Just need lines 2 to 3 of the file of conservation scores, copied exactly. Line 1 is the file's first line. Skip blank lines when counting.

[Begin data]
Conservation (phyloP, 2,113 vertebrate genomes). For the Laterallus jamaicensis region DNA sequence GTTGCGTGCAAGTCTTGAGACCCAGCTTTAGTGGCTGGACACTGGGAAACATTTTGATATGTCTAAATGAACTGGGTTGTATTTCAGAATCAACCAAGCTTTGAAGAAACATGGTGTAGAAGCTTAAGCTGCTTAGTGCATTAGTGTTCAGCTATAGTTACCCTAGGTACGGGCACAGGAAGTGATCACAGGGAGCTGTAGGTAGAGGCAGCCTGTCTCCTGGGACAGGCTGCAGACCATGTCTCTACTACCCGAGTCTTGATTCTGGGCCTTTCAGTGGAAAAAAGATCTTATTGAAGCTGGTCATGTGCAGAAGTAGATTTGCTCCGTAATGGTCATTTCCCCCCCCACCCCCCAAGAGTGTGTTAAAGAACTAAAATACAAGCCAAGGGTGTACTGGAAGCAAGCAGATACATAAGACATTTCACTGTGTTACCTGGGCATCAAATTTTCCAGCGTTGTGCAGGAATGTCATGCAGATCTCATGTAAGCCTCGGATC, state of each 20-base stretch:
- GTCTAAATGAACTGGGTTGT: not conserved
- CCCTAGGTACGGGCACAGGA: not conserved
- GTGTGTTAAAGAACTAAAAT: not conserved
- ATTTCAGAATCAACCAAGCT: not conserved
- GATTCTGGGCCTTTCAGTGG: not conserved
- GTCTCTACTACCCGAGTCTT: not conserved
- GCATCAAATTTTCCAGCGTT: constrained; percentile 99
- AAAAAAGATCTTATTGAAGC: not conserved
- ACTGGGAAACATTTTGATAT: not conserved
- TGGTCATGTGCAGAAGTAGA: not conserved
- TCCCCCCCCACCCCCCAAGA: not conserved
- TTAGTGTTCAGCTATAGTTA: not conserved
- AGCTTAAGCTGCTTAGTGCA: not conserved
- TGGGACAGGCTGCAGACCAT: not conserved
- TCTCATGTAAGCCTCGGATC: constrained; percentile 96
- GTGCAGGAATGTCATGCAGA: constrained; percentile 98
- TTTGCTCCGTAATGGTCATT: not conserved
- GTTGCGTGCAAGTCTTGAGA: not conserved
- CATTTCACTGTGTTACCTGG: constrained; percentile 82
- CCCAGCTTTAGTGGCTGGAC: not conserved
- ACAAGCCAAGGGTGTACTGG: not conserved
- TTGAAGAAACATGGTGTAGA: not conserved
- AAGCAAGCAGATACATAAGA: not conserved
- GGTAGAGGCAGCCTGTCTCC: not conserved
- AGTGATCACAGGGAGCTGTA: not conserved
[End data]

- GTCTAAATGAACTGGGTTGT: not conserved
- CCCTAGGTACGGGCACAGGA: not conserved